You will benefit significantly if you stop writing to-do lists. This article is my challenge to you to throw away the to-do list for good.
Individual productivity is a misunderstood concept. To most, being productive means getting more things done in less time. This definition is accurate, but it only scratches the surface of what actually matters for a person when we talk about productivity.
We’ve adopted the idea of “being productive” from the work world. It’s a measurement intended for large-scale assessments. For example, productivity in a factory only means that more items were produced in the same or less amount of time than yesterday. It doesn’t take into account anything else, including the people doing the work — just the numbers.
“The company has increased its productivity by 20%.” Heard that before?
Now, your goal should always be to get more work done effectively in less time. You stand to benefit from becoming a top-notch employee or achieving work-life balance by doing so. But trying to be productive with a to-do list is not the solution. What works at scale will not always work for an individual.
The Most Productive Thing You Can Do Is Ditch Your To-Do List
Nothing is less productive than to make more efficient what should not be done at all.
– Peter Drucker
When you write a to-do list, you essentially turn all of the tasks you must complete into uniform items sitting on a conveyor belt in a factory. The only goal? To get through them all as quickly as possible. No one task can be more important than another.
Big deal, right? You’re thinking, “I kind of see where you’re going with this. But obviously I know which things on the list are most important. I’ll just do those first.”
And that’s exactly the trap you fall into when you use to-do lists to be productive. It’s the reason I am writing this article. A to-do list forces you to think two-dimensionally, assuming that the most important work is the work that must be done first. This is not true.
While you may inherently “know” which work is more important than the rest, getting it done first is not always the answer. You are stuck with this limited perspective.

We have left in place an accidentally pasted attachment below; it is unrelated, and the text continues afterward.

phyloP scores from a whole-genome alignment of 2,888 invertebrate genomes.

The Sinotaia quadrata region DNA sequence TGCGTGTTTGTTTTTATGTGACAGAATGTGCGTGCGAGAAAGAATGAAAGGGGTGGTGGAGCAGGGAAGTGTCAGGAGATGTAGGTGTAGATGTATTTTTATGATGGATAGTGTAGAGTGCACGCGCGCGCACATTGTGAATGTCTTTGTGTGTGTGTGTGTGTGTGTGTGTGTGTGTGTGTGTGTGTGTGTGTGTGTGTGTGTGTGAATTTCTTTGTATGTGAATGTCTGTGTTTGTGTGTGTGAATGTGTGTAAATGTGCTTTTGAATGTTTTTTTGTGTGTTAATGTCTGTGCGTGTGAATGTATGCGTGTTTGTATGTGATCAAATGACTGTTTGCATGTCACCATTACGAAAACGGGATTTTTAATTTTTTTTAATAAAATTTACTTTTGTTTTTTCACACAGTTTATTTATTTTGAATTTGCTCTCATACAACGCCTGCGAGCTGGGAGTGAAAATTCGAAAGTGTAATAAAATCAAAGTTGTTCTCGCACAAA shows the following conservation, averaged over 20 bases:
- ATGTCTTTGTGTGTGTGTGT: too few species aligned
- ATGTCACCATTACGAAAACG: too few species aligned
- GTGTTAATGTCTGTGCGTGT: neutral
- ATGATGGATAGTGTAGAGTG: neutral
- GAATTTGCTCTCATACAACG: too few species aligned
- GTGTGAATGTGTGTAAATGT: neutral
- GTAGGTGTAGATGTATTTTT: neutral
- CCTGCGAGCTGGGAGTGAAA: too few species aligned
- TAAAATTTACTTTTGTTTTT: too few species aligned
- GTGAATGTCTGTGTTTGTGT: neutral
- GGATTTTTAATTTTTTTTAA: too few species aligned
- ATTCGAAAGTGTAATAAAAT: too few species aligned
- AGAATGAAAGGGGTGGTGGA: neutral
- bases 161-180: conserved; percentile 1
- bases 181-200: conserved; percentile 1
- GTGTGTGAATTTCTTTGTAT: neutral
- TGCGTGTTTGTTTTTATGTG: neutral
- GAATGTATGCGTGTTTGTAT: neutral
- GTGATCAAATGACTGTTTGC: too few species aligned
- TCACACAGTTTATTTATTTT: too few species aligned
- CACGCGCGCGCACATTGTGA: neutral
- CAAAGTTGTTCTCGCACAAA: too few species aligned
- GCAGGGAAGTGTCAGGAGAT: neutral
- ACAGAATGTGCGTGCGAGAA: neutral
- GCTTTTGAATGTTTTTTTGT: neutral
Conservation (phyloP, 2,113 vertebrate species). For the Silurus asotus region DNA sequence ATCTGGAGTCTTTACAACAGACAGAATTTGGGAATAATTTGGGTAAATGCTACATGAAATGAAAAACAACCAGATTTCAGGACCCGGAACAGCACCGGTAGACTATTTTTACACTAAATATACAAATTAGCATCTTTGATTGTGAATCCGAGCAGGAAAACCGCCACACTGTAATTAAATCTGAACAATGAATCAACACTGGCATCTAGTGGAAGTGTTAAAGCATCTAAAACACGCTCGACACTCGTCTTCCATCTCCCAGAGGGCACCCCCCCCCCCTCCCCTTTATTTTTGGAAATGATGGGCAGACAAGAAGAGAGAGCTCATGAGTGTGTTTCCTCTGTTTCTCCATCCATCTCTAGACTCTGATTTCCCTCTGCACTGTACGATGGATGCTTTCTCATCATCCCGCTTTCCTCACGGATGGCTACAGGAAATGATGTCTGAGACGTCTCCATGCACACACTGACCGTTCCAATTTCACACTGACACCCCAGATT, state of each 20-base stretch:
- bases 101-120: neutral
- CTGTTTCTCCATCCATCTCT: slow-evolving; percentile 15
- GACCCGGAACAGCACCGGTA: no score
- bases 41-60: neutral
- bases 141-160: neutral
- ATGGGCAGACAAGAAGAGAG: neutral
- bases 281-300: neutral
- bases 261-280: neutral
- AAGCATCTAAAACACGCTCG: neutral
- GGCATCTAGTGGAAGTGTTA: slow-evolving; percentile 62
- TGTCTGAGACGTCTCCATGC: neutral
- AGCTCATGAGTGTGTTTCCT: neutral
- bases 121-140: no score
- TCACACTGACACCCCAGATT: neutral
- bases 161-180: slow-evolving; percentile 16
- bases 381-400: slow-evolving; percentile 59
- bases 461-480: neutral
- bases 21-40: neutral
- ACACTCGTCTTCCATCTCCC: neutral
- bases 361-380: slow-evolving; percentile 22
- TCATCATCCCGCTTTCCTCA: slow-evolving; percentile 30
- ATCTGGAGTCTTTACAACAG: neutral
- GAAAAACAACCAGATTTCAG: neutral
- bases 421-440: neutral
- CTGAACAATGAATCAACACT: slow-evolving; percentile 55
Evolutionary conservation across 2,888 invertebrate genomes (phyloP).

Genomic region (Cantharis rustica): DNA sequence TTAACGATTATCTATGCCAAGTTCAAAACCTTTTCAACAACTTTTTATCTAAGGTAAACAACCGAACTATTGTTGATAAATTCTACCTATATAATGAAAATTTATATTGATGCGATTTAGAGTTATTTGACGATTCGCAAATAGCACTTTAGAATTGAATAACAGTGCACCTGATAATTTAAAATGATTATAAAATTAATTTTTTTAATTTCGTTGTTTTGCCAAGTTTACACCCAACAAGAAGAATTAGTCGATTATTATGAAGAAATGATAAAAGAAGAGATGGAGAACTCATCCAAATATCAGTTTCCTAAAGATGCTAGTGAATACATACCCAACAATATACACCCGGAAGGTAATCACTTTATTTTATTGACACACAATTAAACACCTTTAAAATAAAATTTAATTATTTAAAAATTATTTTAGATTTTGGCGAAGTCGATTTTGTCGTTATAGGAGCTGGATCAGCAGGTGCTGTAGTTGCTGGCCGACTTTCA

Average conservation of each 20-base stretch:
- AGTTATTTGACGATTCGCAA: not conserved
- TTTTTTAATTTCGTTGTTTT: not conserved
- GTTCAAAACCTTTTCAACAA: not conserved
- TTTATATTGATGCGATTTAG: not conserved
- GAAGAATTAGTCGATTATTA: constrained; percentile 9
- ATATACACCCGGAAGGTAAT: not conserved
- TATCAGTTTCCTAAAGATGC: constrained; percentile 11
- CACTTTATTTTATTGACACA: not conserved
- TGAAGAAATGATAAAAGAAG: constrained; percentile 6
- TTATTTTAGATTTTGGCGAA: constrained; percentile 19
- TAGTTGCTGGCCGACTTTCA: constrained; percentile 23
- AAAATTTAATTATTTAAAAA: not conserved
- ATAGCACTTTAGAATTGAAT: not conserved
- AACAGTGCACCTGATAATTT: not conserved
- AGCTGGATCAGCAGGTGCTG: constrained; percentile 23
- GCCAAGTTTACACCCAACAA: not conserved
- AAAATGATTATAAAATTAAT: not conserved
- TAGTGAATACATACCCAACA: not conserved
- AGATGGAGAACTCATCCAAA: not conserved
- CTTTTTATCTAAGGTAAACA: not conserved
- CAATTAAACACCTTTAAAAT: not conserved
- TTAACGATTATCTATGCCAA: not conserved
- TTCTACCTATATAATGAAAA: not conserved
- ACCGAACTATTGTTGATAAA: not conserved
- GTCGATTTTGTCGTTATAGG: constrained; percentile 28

Keep in mind that a factory only worries about the amount of product being produced because they’ve nailed down everything else. The company has a vision and (at least somebody at the top) knows what they are doing it all for. They’ve likely applied hundreds of different methods, many of which cost them valuable time and money without any payoff.
The point is, after years of hard work, they’ve found a way to put the production part of the company basically on autopilot. That takes time — and I’m willing to bet that you aren’t there yet. There may be a point in the future where you wake up and know what needs to get done, but you’ll get there much slower operating off a to-do list.
At the individual level, productivity means getting the right things done in less time. It sometimes means addition by subtraction, cutting out menial tasks that won’t move the needle.
Here are three ways you can increase your productivity without ever writing another to-do list again.
1. Begin with the end in mind
Remember, that factory can be on autopilot with its production because of the clear-cut vision of where the company is going. Know the direction you want to head in, and keep it clear in your mind.
That vision serves as a filter. It will help you to prioritize (or eliminate) the work that doesn’t need to be done today, this week, or maybe ever.
Why waste your time?
2. Be intentional
This is another concept that is widely misunderstood, so read it closely.
There are one, maybe two, possibly three things you need to do today that matter more than anything else. The other tasks may benefit you in some way, but they aren’t necessary for you to be successful. Understand this, honor it, and block out time in your schedule every day to get what matters the most done.
It doesn’t matter what you are striving to achieve, or if it’s in business, sport or another area of life. The level of success you’ve attained does not matter either.
Think of your 1-3 action items as the “meat and potatoes” of your efforts. Everything else is either a garnish or dessert.
3. Set up dominoes — high leverage action items go first
When you buy into tip #2, you start thinking three-dimensionally. One thing becomes more or less important than another, which allows you to see something kind of beautiful: there’s usually a way to kill two birds with one stone.
Here’s a personal example. As a writer, I make it my duty to wake up at 5:30am each morning and write for two hours, or 2,000 words, whichever comes first. This is my one task for each day.
Now think about the other things I need to do to be a successful writer. Two things that immediately come to mind are making money and finding ways to get exposure on other platforms.
Well, every morning I create 2,000 pieces of evidence that set me up to do both of those things. When I send samples of my work out, they were usually written that day. And believe it or not, I’ve never gotten paid for not writing a piece.
Creating a habit of my writing sets me up to knock down other dominoes with my work. Because I’ve made a point of always doing the most important thing, I’m able to repurpose that effort to flourish in other ways. And you can do it, too.
But if you must keep to-do lists…
If you’re still not sold on the idea of trashing a to-do list, here’s my final suggestion:
Don’t use to-do lists for the work that will determine if you achieve your goals. Save them for Saturdays when there is work to be done around the house or when you are planning for a trip.
Spend the majority of your time focusing on getting what matters most done. Be efficient, but more importantly, be effective.